Words on a profile aren’t even a shadow of the figure that Tony “DogBomb” Barrett would create when he was diagnosed with ALS in March of 2018.

Furries, for all of the negative stereotyping they receive from time to time, have often spread light in many ways throughout their communities. Whether that be placing smiles on the faces of adults and children alike, raising money for animal organizations through their conventions, or, in the case of Tony (DogBomb), raising money and awareness for a very serious disease… Furries have always been there to lend their helping paw.

Tony not only shed light on his condition by documenting it as it happened, he also showed how something so devastating did not have to bring a person down. ALS is a very real and serious terminal condition… but Tony never let it stop him from loving and living his life in the only ways he knew how. Wherever he went, he continued spreading positivity and love, while educating the public on why taking action and pursuing research was important and even crucial to find a cure for future generations.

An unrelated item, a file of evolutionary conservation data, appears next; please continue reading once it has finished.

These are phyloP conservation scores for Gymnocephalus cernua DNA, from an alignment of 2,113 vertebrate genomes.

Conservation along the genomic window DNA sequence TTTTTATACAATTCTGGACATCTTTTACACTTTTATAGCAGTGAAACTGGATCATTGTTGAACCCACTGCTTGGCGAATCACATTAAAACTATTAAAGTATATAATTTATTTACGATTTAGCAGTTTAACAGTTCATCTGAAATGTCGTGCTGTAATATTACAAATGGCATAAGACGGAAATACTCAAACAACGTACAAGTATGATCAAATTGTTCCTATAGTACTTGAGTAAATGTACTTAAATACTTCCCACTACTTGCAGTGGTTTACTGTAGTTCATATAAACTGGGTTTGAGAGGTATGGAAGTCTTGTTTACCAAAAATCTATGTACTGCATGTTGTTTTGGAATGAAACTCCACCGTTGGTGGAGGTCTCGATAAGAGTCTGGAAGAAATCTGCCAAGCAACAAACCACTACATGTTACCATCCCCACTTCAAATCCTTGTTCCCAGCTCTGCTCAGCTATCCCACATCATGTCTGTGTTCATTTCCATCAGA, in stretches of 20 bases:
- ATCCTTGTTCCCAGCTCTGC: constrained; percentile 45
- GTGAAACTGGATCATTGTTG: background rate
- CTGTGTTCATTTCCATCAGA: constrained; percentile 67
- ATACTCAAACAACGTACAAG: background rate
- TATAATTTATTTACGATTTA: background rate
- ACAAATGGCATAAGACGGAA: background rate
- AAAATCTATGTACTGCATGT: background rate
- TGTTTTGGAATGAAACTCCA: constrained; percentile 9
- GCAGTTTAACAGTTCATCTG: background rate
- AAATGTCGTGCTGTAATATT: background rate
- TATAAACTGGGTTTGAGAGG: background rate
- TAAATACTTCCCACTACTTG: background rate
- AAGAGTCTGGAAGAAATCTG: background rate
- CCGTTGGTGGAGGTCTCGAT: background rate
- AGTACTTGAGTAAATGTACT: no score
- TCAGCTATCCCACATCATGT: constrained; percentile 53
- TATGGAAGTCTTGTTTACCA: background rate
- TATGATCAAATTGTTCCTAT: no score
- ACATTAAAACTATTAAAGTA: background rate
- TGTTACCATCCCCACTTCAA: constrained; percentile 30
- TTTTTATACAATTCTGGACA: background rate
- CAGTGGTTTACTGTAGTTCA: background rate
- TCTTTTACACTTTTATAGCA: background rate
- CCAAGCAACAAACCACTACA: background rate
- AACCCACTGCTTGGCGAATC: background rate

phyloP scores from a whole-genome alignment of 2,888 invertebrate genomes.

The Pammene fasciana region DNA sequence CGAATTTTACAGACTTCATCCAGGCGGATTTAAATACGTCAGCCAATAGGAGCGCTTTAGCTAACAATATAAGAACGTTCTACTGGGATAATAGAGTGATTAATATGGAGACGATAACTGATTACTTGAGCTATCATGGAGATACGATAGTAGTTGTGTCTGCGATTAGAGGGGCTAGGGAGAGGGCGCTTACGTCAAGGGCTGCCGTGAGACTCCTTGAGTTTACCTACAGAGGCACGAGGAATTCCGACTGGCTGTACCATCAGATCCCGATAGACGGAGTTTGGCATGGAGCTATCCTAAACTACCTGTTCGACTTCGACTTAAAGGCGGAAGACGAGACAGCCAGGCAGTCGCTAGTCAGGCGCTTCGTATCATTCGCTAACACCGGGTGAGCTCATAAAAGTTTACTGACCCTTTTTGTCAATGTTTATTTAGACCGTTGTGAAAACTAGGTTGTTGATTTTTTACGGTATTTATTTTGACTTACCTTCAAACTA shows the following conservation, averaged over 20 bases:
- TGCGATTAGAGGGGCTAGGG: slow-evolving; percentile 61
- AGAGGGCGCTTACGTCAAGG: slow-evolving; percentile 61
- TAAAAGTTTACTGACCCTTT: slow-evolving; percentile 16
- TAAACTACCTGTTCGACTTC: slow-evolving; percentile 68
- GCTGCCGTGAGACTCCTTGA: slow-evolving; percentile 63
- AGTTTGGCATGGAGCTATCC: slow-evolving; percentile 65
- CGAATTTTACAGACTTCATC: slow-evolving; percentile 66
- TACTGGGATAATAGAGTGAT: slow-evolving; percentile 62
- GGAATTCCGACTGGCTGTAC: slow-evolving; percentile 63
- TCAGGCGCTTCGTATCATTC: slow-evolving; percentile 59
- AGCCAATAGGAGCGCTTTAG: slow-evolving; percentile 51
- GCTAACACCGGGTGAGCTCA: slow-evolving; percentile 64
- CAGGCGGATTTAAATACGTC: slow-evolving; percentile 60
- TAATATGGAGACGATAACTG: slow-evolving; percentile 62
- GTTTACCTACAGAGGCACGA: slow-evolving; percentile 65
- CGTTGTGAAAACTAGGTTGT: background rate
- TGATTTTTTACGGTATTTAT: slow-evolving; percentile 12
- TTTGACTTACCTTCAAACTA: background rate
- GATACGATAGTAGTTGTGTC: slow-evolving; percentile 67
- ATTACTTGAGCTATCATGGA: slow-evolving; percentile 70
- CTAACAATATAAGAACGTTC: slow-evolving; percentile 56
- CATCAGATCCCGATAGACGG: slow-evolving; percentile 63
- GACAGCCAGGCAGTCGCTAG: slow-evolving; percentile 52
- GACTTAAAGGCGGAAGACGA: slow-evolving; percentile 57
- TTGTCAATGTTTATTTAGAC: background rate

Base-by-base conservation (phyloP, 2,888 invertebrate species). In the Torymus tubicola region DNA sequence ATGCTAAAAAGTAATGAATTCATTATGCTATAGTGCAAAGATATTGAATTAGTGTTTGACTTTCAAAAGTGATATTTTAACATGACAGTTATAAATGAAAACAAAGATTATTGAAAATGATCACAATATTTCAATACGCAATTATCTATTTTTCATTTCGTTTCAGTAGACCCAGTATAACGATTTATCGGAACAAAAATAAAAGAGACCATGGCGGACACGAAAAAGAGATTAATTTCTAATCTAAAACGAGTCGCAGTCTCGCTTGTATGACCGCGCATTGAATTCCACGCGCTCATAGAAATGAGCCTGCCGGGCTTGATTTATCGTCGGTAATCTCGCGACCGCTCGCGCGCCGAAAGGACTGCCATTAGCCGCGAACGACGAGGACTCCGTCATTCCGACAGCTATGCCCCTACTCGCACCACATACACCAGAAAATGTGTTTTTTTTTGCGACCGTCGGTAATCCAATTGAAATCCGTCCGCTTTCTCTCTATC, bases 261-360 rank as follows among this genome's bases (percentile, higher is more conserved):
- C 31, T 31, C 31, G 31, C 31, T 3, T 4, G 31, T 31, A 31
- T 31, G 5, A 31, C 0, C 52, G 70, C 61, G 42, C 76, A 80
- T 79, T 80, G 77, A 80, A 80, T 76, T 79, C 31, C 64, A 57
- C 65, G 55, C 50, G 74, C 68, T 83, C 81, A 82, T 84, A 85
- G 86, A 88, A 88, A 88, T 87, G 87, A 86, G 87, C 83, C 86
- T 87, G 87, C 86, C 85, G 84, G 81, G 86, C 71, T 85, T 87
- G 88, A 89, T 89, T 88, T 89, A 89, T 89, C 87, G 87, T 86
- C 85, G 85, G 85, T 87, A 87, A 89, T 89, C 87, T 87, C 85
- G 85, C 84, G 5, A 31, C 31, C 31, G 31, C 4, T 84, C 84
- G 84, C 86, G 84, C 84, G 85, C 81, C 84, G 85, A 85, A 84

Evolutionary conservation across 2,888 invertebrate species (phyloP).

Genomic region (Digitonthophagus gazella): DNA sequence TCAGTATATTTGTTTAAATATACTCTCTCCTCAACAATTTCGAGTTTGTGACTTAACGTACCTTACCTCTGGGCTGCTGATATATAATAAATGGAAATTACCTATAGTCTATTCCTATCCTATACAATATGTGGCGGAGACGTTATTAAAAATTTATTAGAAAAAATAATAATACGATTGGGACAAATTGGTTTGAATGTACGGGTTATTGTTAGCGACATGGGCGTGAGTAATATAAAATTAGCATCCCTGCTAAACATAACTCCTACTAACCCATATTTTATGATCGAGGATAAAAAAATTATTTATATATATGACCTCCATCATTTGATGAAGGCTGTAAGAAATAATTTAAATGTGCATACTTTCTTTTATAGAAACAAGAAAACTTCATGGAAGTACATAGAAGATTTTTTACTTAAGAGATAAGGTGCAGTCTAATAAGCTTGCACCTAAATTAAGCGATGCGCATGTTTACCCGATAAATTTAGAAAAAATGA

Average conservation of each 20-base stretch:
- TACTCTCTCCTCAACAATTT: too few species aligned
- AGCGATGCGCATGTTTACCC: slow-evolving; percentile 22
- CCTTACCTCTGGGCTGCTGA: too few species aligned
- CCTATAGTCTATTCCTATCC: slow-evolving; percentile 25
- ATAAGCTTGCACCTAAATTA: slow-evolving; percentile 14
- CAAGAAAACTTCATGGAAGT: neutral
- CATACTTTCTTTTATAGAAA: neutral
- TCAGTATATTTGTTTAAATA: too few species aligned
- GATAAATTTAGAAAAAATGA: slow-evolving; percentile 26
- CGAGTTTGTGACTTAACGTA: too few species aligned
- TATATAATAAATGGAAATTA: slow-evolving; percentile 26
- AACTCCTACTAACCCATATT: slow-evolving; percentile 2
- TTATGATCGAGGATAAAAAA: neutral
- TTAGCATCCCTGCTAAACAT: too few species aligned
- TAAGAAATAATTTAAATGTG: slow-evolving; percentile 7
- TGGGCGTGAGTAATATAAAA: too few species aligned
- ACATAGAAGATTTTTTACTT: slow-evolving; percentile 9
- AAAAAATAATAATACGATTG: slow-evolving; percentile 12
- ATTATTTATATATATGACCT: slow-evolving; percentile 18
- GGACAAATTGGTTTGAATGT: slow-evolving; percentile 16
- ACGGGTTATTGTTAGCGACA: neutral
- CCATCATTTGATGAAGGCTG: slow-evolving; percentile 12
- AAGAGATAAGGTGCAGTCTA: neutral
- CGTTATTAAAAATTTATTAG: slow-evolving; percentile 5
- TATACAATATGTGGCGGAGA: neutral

He took a terminal condition in stride as he continued to walk, boat, ride, and sit down with friends, all the while confessing that he shouldn’t be doing such things, but he had a point to prove, even with his doctor’s disapproval. Through laughter and moments of honesty, and even a few moments of vulnerability- DogBomb had nothing to hide from the community he loved so much. All he ever asked is that we pay it forward, and keep shining that light after he had gone.